It's the Most Fraudulent Time of the Year
It truly is the most fraudulent time of the year.
Fraudsters will take advantage of the holiday season to lure individuals into their ploys. Here's a list of holiday scams, plus tips on how to prevent yourself and your loved ones from getting scammed.
Holiday Job Posting Scams:
Many individuals use the holiday season to pick up some part-time work from retailers. Fraudsters advertise jobs the same way legitimate job postings are advertised (ads, social media, LinkedIn).
Fraudsters will ask the individual for money and personal information. Examples of false job postings involve actions such as reshipping or reselling merchandise.
How To Prevent: Never pay to get a job. Never give personal information upfront. Check the company that you are applying for, for reviews. Share the job posting with a LincOne employee or someone that you trust to review the job posting.
Holiday Texting Scams:
Between Thanksgiving, and New Year's Day, approximately 850 to 950 million packages are shipped each year during the holiday season. Scammers use the busy holiday season to try to lure in individuals through texting scams. The text will appear from an unknown number and will ask the individual to complete a certain task, such as clicking a link to provide information.
The scammer uses urgent dialogue to sway the individual to follow through, "your package cannot be delivered, please provide your address" for example.
How To Prevent: Double-check the sender of the text. In the example, the sender says they're from US-PS when the correct wording is USPS. Never click on links from unexpected texts. Block the number from your phone, so no other attempts will appear. If you have an incoming package, contact the vendor (Amazon, Target, Best Buy) separately through their legitimate secure site.
Student Loan Debt Relief Scam:
Scammers are also taking advantage of this hot topic. They promise the users faster loan forgiveness for a fee. Scammers create fake documents which mirror the legitimate government documents needed for student loan debt relief.
How To Prevent: Apply for debt relief at https://studentaid.gov/debtrelief. Don't pay to apply, because the legitimate application is free. Only provide your information to a legitimate source.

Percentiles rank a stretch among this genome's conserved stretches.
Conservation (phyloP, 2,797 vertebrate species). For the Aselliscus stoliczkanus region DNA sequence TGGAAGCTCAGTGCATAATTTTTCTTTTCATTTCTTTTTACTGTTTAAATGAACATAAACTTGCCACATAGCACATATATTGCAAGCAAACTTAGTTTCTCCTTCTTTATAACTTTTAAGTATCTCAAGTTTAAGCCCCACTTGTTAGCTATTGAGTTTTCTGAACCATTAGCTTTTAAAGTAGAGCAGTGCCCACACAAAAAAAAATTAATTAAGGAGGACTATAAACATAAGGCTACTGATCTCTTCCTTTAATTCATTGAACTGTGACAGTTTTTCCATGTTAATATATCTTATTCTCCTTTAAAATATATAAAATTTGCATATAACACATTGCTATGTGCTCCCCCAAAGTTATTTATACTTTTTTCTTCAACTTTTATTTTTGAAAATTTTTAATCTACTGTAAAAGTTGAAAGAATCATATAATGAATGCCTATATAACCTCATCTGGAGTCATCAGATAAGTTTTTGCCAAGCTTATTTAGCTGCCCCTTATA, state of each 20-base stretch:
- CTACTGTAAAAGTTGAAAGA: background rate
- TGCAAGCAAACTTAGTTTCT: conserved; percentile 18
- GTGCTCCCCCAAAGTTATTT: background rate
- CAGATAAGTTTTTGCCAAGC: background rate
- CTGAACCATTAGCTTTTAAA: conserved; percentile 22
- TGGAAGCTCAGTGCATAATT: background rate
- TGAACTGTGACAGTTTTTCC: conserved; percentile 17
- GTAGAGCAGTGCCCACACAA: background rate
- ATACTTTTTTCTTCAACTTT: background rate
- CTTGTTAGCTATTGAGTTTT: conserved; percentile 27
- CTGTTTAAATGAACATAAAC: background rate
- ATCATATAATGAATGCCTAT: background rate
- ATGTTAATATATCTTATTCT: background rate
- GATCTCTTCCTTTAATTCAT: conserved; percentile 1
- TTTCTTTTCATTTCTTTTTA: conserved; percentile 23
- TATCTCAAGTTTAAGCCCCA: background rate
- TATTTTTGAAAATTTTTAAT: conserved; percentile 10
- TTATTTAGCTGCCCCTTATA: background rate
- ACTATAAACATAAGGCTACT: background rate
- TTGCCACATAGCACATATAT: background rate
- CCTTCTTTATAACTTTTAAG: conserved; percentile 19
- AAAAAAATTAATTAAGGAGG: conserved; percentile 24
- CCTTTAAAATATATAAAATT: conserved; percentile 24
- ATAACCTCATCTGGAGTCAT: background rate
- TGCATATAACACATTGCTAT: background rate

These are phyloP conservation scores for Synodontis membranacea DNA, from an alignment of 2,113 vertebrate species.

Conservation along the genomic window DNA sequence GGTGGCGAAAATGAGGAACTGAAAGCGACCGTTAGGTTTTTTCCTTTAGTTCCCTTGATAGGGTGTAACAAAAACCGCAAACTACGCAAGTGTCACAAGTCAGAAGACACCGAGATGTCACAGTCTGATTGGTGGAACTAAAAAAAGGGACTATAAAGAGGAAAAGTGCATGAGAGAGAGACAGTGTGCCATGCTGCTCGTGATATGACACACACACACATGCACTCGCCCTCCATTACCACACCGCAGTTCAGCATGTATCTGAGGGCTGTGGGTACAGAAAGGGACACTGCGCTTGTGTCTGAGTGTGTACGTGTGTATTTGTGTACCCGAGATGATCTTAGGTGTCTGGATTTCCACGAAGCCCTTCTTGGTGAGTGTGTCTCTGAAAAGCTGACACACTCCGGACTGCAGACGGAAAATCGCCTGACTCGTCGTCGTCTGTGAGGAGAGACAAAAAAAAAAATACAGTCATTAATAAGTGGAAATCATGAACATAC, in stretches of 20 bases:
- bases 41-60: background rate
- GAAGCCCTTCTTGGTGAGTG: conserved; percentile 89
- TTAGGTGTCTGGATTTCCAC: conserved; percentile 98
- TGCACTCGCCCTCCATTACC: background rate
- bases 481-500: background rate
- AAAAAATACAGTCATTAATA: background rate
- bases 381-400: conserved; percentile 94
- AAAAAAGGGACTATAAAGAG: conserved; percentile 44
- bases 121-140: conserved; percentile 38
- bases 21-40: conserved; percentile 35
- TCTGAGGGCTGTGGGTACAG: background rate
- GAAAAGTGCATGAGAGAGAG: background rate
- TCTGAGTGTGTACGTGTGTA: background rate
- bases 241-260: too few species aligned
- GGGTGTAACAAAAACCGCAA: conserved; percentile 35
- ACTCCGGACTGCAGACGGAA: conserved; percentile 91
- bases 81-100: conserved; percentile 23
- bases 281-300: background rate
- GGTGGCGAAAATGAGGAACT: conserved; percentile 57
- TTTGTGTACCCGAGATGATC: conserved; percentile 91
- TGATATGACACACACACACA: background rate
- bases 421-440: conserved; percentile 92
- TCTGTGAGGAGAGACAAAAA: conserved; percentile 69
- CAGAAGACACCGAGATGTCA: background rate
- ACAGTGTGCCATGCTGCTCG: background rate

It may seem like an old-school approach to fraud, but mail theft is still topical. Thieves will search neighborhoods to find mailboxes with their flags up, signaling outgoing mail. Thieves will even search the black market for arrow keys, which open multiple mailboxes within a certain area. When they get their hands on stolen checks, thieves will "wash" the checks with something as common as a cleaning solution, one that can dissolve the ink. After "washing" the check, the fraudster essentially has a "blank check" that they can doctor up however they please.
How To Prevent: Deposit your mail in collection mailboxes as close to the designated pickup time as possible. Never put your flag up when you have outgoing mail within your mailbox. Do not leave any mail, incoming or outgoing in your mailbox overnight. USPS provides a free service called Informed Delivery. The service will email you images of incoming mail daily. If you are going on a trip or away from home for multiple days, USPS also provides Hold Mail Service. By signing up, USPS will hold your mail at the local post office for up to 30 days.
If you are sending a check by mail, when making out the check, write out the entire amount " Two hundred and seventy-five dollars and fifteen cents," so that way the words fill out the entire line on the check. Filling out the entirety of the check, it will hinder the potential scammer from "washing" the check. Stay vigilant of your online financial institution accounts. If you see something suspicious, contact your financial institution and report the activity as soon as possible.
Automatic payments are also a great option to combat mail theft. Having your bills set up automatically limits the amount of physical currency exchanged such as mailing a check, and gives you peace of mind that payment will be made in a safe and secure manner. Reach out to the merchants you do business with to see if they are able to set up automatic payments. Utilize our online banking's bill payment service that provides you with the accessibility to automate your payments. Click here to sign up today!
As always, if you are concerned that something you received is potentially a scam, please don't hesitate to reach out to u! You can reach us by phone at 402.441.3555, by email here, or stop at one of our three locations!
We hope you have a wonderful and safe holiday season. Thank you for being a member/owner at LincOne Federal Credit Union!
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